Blog by Sumana Harihareswara, Changeset founder
My Fun Cleveland Vacation
Hi, reader. I wrote this in 2018 and it's now more than five years old. So it may be very out of date; the world, and I, have changed a lot since I wrote it! I'm keeping this up for historical archive purposes, but the me of today may 100% disagree with what I said then. I rarely edit posts after publishing them, but if I do, I usually leave a note in italics to mark the edit and the reason. If this post is particularly offensive or breaches someone's privacy, please contact me.
In October I visited Cleveland, Ohio for a long weekend and had a really lovely time. I'm looking forward to visiting Cleveland again for PyCon North America 2018, or even before that. I have talked to a few people who ordinarily like going to PyCon NA but have assumed Cleveland's not a fun place to visit. Early bird tickets for PyCon are nearly gone so now's a good time for me to tell you about the great time I had, even though I have been quite lax on photo taking, sorting, processing, and posting.
I came into town on Amtrak (which arrives way early in the morning) and took a cab to my lodging. I stayed at the Cleveland Hostel and stayed in a giant room (with a loveseat and a desk!) in a walkable restaurant district for pretty cheap. All the common areas, including the bathrooms, were clean and had what I needed. I had some deadlines to hit so I spent a bunch of that first day in my room on the wifi.
My friend Mike Pirnat swung by that night and we ate at a Burmese place, I think, in the Ohio City neighborhood near the hostel. We got some ice cream, watched an in-progress glassblowing workshop, and walked around a little, then he drove me around so I could see the city by night, and taught me a bit of the geography. Mike is a far better photographer than I am and someday you will see his photos from this weekend and I will sort of noiselessly point there and move my head in some complicated fashion indicating that you should look at his superior photos, not my snapshots.
The next day was super packed -- Ernest W. Durbin III was my guide. He took me to Johnny Mango for breakfast, then we went on a walking tour of the downtown. Oh wow. The Cleveland Arcade, the grocery store that used to be a bank (where we ate lunch in the deli and marveled at its atrium), so much beautiful architecture and interesting history! I think this is also where I noticed Cleveland has a bikeshare, quite a bit of cool public art, and of course, to my New York City ears, ridiculously low prices for food and lodging. (I believe the walking tour guide mentioned luxury condos right in the heart of the city that go for as much as $1,500 a month, then rushed to say that they do come with various concierge-type perks. I was reminded of where I was.)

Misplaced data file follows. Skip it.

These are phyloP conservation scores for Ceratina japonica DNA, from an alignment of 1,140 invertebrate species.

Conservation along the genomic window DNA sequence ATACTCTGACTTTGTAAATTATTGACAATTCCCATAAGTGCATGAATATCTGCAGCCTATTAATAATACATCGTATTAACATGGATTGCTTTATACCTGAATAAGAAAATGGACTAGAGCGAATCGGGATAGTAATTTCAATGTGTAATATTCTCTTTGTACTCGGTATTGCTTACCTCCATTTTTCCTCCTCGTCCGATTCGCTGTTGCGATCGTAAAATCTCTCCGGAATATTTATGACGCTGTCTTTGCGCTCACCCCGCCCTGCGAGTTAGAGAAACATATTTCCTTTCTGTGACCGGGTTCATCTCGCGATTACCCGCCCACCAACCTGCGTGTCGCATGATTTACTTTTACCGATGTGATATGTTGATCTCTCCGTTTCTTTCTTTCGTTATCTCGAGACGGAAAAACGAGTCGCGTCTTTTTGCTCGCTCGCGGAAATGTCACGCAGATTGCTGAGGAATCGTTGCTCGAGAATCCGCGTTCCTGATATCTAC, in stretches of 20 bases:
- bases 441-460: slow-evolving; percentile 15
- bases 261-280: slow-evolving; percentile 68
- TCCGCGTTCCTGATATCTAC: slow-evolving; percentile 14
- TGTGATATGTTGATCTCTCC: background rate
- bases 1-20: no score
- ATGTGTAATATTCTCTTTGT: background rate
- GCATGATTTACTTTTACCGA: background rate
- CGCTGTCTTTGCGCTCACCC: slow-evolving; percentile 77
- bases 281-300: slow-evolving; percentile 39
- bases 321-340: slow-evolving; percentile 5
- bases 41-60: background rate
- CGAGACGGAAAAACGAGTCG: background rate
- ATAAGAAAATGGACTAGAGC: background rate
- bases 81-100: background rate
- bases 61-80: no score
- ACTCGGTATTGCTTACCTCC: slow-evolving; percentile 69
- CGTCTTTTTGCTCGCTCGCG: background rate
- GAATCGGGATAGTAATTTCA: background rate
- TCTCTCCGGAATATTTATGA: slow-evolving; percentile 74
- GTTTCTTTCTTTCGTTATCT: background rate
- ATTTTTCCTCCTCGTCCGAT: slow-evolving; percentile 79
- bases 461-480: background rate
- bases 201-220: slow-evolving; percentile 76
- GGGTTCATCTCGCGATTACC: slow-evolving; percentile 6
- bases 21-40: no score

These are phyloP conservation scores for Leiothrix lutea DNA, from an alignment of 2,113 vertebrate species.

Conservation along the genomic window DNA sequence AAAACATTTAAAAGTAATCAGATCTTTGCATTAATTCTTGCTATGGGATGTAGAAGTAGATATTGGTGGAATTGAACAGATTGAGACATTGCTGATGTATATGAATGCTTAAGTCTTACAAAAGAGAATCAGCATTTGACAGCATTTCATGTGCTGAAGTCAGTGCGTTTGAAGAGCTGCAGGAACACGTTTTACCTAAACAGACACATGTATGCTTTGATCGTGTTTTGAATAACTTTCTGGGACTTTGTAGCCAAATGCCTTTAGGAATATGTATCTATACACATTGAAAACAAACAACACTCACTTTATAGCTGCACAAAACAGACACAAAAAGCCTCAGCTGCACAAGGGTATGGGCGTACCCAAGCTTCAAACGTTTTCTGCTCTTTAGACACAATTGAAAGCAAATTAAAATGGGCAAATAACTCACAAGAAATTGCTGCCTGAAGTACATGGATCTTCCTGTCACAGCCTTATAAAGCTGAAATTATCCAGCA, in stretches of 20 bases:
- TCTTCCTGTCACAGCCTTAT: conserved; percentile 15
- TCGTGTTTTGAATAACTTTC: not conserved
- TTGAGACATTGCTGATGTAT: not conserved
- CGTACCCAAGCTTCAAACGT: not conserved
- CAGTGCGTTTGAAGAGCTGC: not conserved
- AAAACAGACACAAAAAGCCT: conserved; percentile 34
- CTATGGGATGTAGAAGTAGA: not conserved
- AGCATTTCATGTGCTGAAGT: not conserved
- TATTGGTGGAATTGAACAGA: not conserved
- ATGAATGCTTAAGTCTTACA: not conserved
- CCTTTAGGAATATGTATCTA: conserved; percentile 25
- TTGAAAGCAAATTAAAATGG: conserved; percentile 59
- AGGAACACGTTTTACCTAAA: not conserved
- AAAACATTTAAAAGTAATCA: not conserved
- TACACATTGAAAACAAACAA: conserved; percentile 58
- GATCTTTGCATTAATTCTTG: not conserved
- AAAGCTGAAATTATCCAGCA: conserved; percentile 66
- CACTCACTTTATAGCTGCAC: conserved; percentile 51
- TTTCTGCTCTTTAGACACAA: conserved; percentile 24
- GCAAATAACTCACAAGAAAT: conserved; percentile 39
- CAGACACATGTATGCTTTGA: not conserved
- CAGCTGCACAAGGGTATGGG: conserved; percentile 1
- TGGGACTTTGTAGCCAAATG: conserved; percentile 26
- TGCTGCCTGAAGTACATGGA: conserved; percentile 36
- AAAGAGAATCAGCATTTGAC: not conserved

Ernest drove us to an open house and tour at the Midwest Railway Preservation Society where Ernest, Mike, and I got to see a ton of old trains and ride for a bit in a vintage railcar. (For a few hundred bucks, at MRPS, you can get trained and spend an hour running a diesel locomotive. I am interested in figuring out how to do this when I return to Cleveland in the spring.) We met up with Ernest's spouse Kaitlin and went to an art exhibit I had thought sounded interesting. It turned out to be pretty small but the curator was happy to show us the art warehouse in the back where they store pieces not currently on display and pieces being restored! So that was neat.
An Internet acquaintance of mine, Catherine Kehl, met up with us, and a subset of us went to eat pastries nearby, then to eat and drink at the Fairmount since it had been recommended by strangers on MetaFilter. I enjoyed my soft pretzel and beer cheese. Catherine gave some of us an impromptu tour of a science lab she runs at Case Western Reserve University (home of the Michelson-Morley experiment!), and I realized I was wiped and called it a night instead of heading to a folk concert.
The next morning, Mike picked me up bright and early so we could head to ride a local scenic railway. We got there a little early and walked around the canalway at a local park a bit, then boarded the vintage train and got to ride around a bit. The Cuyahoga Valley Scenic Railroad runs a bunch of different trains through the national park -- if you really wanted your PyCon corporate party to be lavish and memorable you could rent a private railcar which, goals.
Then, after a tasty lunch at The Oak Barrel, we went hiking and saw a couple of waterfalls: Blue Hen and Brandywine. Gorgeous scenery and pleasant exercise -- lots of rock-hopping across streams, which I love.
Mike, his family, and I saw a bit of the sunset over Lake Erie at a lakefront park, and then he joined my friend Catherine at dinner with me at an Indian place near Case Western. And then the next morning I took the local bus to the Greyhound station and the Greyhound to Pittsburgh and saw some other friends.
A few more photos I enjoy as reminders of the trip:
Approximately all of my photos of myself or my friends came out horrible so I am not inflicting those pictures on you or on us. Thanks to my Cleveland friends and acquaintances for showing me a good time, to acquaintances who gave me tips, and to the contributors to the Wikivoyage guide to Cleveland for useful tips.
And you can buy your ticket to attend PyCon in Cleveland right now and I believe the early bird rate is still available: Corporate for $550 USD, Individual for $350 USD, and Student for $100 USD.